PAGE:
With Vibration Training (VT), blood circulation is optimised through the contraction and relaxation of the muscles involved. In this process the capillaries are squeezed and relaxed. This causes an increase in the blood circulation in the body‟s small blood vessels.
In one clinical study involving VT the medium and large vessels were measured and they stayed the same size. The maximum systolic and diastolic speed of the blood flow stayed the same, but the mean speed of the blood flow increased. This was concluded to be due to the widening of small blood vessels, which reduced peripheral resistance increasing the mean speed of flow in the larger arteries. VT was thought to also reduce the viscosity of blood. In this study of the popliteal artery in the knee, blood flow velocity increased from 6.5 cm/s to 13 cm/s with a significant reduction in the resistive index (1).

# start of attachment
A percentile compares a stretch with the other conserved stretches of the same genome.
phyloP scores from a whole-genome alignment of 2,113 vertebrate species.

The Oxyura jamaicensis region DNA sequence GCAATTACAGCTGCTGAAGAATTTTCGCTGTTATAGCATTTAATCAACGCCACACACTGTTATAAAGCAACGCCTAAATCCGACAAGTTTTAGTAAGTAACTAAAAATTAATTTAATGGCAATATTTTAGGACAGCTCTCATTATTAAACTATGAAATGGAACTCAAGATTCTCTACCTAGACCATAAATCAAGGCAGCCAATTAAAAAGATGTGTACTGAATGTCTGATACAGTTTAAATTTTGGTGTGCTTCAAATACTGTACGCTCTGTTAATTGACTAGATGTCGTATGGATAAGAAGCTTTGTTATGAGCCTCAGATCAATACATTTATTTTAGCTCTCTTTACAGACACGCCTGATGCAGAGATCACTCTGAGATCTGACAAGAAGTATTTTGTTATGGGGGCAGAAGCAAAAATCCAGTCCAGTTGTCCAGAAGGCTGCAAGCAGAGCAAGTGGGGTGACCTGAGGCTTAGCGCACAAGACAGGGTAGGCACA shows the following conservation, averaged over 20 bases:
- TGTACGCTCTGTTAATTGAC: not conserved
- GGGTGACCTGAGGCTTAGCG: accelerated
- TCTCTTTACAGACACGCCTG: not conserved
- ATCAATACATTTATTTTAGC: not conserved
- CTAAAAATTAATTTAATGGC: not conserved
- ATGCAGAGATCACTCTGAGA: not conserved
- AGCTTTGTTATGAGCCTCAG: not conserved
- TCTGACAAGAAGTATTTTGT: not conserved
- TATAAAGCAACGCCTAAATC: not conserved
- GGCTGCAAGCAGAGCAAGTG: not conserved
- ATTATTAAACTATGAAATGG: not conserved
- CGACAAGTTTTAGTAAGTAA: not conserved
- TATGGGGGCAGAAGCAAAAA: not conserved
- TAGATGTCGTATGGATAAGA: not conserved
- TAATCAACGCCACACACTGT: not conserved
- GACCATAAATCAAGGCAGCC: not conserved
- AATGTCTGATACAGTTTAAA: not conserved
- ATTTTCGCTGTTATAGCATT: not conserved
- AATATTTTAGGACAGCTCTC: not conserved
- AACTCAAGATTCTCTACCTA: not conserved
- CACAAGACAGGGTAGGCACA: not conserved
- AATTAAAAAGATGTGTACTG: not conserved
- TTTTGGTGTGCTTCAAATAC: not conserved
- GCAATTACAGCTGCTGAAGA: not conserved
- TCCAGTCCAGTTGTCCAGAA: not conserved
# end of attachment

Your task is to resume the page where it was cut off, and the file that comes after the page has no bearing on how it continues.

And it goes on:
VT could be used to treat blood circulation disorders in extremities particularly the legs and feet. People with peripheral vascular disease, diabetic vasculopathy and varicose veins could potentially be treated with VT. Bone perfusion can also take place with VT. This has clinical significance and proven benefit with VT. It is thought that a large number of osteoporosis is due to inadequate blood supply caused by peripheral vascular disease (2).
KERSCHAN-SCHINDL, K., S. GRAMPP, C. HENK, H. RESCH, E. PREISINGER, V. FIALKA-MOSER, H. IMHOF, Whole body vibration exercise leads to alterations in muscle blood volume. Clin. Physiol. May 21(3): 377-382. 2001.
VERSCHUEREN, S.M., M. ROELANTS, C. DELECLUSE, S. SWINNEN, D. VANDERSCHUEREN, S. BOONEN. Effect of 6-month whole body vibration training on hip density, muscle strength, and postural control in postmenopausal women: a randomised controlled pilot study. J. Bone Miner. Res. 19:352-359, 2004.